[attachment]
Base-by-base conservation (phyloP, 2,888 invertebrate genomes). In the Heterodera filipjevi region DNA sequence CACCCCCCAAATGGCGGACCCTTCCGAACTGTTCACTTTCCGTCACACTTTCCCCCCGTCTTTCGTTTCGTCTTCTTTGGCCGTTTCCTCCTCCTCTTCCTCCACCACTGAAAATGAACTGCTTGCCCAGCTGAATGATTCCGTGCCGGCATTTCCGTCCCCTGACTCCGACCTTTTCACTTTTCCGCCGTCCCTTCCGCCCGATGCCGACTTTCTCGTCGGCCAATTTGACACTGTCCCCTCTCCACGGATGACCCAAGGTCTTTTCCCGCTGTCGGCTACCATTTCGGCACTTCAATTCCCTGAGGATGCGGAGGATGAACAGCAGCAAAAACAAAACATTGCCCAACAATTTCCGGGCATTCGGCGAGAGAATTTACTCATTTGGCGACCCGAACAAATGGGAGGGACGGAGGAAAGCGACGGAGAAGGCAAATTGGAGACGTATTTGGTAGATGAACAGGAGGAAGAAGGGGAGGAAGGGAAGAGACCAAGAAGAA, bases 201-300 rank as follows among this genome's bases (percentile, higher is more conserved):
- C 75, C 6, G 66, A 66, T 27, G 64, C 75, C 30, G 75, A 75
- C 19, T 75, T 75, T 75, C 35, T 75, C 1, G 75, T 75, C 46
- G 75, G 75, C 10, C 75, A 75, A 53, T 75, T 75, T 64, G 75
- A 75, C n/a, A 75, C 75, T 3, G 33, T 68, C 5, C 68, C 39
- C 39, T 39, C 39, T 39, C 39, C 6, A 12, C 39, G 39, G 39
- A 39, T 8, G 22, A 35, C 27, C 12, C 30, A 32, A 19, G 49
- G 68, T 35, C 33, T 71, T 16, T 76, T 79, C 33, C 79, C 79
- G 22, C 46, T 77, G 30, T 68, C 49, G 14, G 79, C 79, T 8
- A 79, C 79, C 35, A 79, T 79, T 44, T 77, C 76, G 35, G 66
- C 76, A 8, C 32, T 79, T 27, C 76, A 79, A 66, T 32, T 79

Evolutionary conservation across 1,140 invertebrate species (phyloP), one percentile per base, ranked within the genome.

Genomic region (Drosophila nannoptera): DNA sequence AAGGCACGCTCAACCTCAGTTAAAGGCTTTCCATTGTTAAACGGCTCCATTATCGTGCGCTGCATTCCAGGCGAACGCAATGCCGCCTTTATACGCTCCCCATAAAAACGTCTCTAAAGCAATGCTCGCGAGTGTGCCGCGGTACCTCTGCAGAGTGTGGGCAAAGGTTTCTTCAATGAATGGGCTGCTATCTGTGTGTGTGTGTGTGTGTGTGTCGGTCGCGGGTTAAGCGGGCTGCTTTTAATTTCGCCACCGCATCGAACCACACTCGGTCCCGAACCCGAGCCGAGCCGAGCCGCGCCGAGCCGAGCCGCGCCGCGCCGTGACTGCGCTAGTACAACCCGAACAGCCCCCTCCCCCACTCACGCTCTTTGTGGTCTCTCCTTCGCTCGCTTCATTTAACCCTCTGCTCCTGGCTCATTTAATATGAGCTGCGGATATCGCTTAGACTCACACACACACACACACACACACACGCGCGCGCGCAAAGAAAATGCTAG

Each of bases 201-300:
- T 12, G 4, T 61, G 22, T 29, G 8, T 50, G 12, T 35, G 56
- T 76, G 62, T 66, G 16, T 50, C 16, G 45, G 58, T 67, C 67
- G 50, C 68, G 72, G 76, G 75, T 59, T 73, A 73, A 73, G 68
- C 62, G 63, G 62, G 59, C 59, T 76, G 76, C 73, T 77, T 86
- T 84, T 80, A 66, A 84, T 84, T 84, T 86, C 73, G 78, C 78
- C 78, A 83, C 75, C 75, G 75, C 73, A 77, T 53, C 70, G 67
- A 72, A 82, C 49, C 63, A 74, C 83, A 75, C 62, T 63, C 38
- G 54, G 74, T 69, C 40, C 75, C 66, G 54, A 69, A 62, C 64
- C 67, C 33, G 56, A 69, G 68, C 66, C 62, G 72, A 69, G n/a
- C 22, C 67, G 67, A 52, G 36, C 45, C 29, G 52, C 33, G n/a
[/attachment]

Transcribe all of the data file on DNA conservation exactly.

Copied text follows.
Base-by-base conservation (phyloP, 2,888 invertebrate genomes). In the Heterodera filipjevi region DNA sequence CACCCCCCAAATGGCGGACCCTTCCGAACTGTTCACTTTCCGTCACACTTTCCCCCCGTCTTTCGTTTCGTCTTCTTTGGCCGTTTCCTCCTCCTCTTCCTCCACCACTGAAAATGAACTGCTTGCCCAGCTGAATGATTCCGTGCCGGCATTTCCGTCCCCTGACTCCGACCTTTTCACTTTTCCGCCGTCCCTTCCGCCCGATGCCGACTTTCTCGTCGGCCAATTTGACACTGTCCCCTCTCCACGGATGACCCAAGGTCTTTTCCCGCTGTCGGCTACCATTTCGGCACTTCAATTCCCTGAGGATGCGGAGGATGAACAGCAGCAAAAACAAAACATTGCCCAACAATTTCCGGGCATTCGGCGAGAGAATTTACTCATTTGGCGACCCGAACAAATGGGAGGGACGGAGGAAAGCGACGGAGAAGGCAAATTGGAGACGTATTTGGTAGATGAACAGGAGGAAGAAGGGGAGGAAGGGAAGAGACCAAGAAGAA, bases 201-300 rank as follows among this genome's bases (percentile, higher is more conserved):
- C 75, C 6, G 66, A 66, T 27, G 64, C 75, C 30, G 75, A 75
- C 19, T 75, T 75, T 75, C 35, T 75, C 1, G 75, T 75, C 46
- G 75, G 75, C 10, C 75, A 75, A 53, T 75, T 75, T 64, G 75
- A 75, C n/a, A 75, C 75, T 3, G 33, T 68, C 5, C 68, C 39
- C 39, T 39, C 39, T 39, C 39, C 6, A 12, C 39, G 39, G 39
- A 39, T 8, G 22, A 35, C 27, C 12, C 30, A 32, A 19, G 49
- G 68, T 35, C 33, T 71, T 16, T 76, T 79, C 33, C 79, C 79
- G 22, C 46, T 77, G 30, T 68, C 49, G 14, G 79, C 79, T 8
- A 79, C 79, C 35, A 79, T 79, T 44, T 77, C 76, G 35, G 66
- C 76, A 8, C 32, T 79, T 27, C 76, A 79, A 66, T 32, T 79

Evolutionary conservation across 1,140 invertebrate species (phyloP), one percentile per base, ranked within the genome.

Genomic region (Drosophila nannoptera): DNA sequence AAGGCACGCTCAACCTCAGTTAAAGGCTTTCCATTGTTAAACGGCTCCATTATCGTGCGCTGCATTCCAGGCGAACGCAATGCCGCCTTTATACGCTCCCCATAAAAACGTCTCTAAAGCAATGCTCGCGAGTGTGCCGCGGTACCTCTGCAGAGTGTGGGCAAAGGTTTCTTCAATGAATGGGCTGCTATCTGTGTGTGTGTGTGTGTGTGTGTCGGTCGCGGGTTAAGCGGGCTGCTTTTAATTTCGCCACCGCATCGAACCACACTCGGTCCCGAACCCGAGCCGAGCCGAGCCGCGCCGAGCCGAGCCGCGCCGCGCCGTGACTGCGCTAGTACAACCCGAACAGCCCCCTCCCCCACTCACGCTCTTTGTGGTCTCTCCTTCGCTCGCTTCATTTAACCCTCTGCTCCTGGCTCATTTAATATGAGCTGCGGATATCGCTTAGACTCACACACACACACACACACACACACGCGCGCGCGCAAAGAAAATGCTAG

Each of bases 201-300:
- T 12, G 4, T 61, G 22, T 29, G 8, T 50, G 12, T 35, G 56
- T 76, G 62, T 66, G 16, T 50, C 16, G 45, G 58, T 67, C 67
- G 50, C 68, G 72, G 76, G 75, T 59, T 73, A 73, A 73, G 68
- C 62, G 63, G 62, G 59, C 59, T 76, G 76, C 73, T 77, T 86
- T 84, T 80, A 66, A 84, T 84, T 84, T 86, C 73, G 78, C 78
- C 78, A 83, C 75, C 75, G 75, C 73, A 77, T 53, C 70, G 67
- A 72, A 82, C 49, C 63, A 74, C 83, A 75, C 62, T 63, C 38
- G 54, G 74, T 69, C 40, C 75, C 66, G 54, A 69, A 62, C 64
- C 67, C 33, G 56, A 69, G 68, C 66, C 62, G 72, A 69, G n/a
- C 22, C 67, G 67, A 52, G 36, C 45, C 29, G 52, C 33, G n/a